One of the easiest things to be in the world is a computer keyboard political strategist.
Any columnist or journalist or blogger can tap out a 750-900 word opus outlining some sort of brilliant plan to fix what’s wrong with politics.
Heck, I could write up a column like that in about twenty minutes; it would start this way: “You know what Canada desperately needs? It needs a new political party that perfectly reflects my personal beliefs. This party would not only be extremely popular, it would also set this country on the path of total goodness and niceness. So let’s make it happen!”
Of course, writing stuff is simple; the hard part comes when you have to take all those lofty-sounding written words and then throw them into the crucible of reality so they can be forged into concrete political action.
And, unlike writers, professional political strategists charged with transforming words into action have to worry about the hard part.
As they say in the military, “Amateurs talk tactics; professionals study logistics.”
So with all that in mind, let’s cast a professional eye on those highly publicized magazine columns Scott Gilmore penned a while ago, the ones in which he called for the creation a new conservative organization.
In case you haven’t heard about this, here’s a quick backgrounder: Gilmore says he’s a Conservative who basically doesn’t like conservatism; hence he wants a new kind of conservatism to emerge, one that’s more like liberalism.
Anyway, his columns eventually triggered dinner meetings of pro-Gilmore conservatives across the country, which in turn has inspired pro-Gilmore conservatives to try and create a Gilmore-inspired conservative organization.
As the Hill Times recently reported, “A group of influential Canadian conservatives has been working over the summer to create an organization that will try to pull the Conservative Party closer to the political centre.”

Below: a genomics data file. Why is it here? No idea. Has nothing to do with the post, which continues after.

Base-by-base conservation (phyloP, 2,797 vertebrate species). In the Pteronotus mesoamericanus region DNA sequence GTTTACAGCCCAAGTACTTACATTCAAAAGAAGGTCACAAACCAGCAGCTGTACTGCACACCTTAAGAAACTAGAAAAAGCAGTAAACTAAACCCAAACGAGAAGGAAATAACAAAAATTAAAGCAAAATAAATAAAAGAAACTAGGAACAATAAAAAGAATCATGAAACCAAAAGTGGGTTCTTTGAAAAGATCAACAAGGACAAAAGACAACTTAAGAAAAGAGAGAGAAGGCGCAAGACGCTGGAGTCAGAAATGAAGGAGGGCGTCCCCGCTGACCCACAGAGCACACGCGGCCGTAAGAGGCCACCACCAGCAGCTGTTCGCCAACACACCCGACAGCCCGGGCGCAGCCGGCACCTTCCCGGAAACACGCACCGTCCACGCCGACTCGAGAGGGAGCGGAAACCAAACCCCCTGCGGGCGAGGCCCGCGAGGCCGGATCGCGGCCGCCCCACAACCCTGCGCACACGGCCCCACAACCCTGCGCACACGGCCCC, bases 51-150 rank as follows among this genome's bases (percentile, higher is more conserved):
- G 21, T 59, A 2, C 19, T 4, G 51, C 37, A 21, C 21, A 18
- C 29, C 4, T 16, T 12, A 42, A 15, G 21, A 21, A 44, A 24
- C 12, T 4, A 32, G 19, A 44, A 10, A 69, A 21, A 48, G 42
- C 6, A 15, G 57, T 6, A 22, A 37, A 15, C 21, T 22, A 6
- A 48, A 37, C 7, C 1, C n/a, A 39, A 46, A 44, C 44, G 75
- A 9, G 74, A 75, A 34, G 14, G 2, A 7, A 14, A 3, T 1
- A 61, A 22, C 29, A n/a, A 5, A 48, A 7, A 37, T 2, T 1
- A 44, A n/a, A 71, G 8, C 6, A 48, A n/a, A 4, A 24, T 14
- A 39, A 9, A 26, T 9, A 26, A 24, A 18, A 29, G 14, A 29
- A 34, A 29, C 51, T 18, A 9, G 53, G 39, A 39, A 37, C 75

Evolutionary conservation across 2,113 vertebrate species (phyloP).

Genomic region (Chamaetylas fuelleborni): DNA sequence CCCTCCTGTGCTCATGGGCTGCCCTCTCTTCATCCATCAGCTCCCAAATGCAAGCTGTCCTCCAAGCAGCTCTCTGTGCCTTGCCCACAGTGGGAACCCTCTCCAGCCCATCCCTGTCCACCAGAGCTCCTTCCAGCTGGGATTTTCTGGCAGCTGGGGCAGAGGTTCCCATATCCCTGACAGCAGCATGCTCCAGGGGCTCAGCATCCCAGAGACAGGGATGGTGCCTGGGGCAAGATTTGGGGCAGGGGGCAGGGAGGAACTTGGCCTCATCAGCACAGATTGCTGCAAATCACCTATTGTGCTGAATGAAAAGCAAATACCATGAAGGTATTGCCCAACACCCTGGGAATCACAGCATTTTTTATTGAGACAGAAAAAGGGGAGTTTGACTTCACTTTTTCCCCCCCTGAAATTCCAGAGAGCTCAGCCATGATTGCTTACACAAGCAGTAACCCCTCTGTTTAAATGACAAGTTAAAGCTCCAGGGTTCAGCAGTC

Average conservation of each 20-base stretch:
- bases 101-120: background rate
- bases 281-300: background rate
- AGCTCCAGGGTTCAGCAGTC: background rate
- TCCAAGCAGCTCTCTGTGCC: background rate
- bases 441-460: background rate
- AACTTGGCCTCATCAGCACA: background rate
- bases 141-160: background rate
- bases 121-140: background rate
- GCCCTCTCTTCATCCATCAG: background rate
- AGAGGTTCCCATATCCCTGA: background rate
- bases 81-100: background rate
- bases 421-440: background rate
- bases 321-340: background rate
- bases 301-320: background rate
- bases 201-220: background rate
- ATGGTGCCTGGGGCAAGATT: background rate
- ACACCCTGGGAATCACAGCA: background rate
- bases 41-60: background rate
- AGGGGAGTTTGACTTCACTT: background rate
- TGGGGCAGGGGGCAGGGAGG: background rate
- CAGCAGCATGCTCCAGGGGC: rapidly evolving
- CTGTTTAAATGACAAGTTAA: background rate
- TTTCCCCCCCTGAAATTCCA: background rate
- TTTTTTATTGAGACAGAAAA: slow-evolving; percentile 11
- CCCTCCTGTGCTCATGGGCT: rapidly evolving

Ok, so Gilmore has inspired some “influential” conservatives to set up a new political entity which is pretty cool, but what about the nitty gritty logistics involved in creating such a group?
For instance, how will they raise the funds necessary to establish this group and then to keep it going?
That’s a key question because raising money is the most difficult job in all of politics and it’s even more difficult for a fledgling political group that lacks a track record of success.
In fact, without a track record, you need a strong resonating emotional message.
A resonating message would be something like: “Dear Conservative, there’s a bad guy out there who’s doing bad things. He’s scary. Join our group, give us money and we will stop him!”
Do the Gilmore conservatives have such a message and if so who is their scary “bad guy”?
Social conservatives? Donald Trump? Andrew Scheer?
Yes, I guess they could all be considered scary, but the people who fear them are probably already supporting the Liberals or some other left-wing group.
Do you see the logistical problem this poses for the Gilmore conservatives?
They’re pinning their hopes on raising money from what’s probably a small political demographic, i.e. conservatives who are anti-conservative.
Sure, such conservatives exist, but they likely don’t exist in large enough numbers to fund a political action group.
And even if they did exist in large numbers, by definition anti-conservative conservatives are non-ideological people and non-ideological people are usually resistant to political fundraising pleas.
In short, raising money will be a big challenge for the Gilmore conservatives and a lack of money means a lack of action.
Like I said, writing about politics is easier than doing politics.
(Note: This column originally appeared in the Ottawa Hill Times.)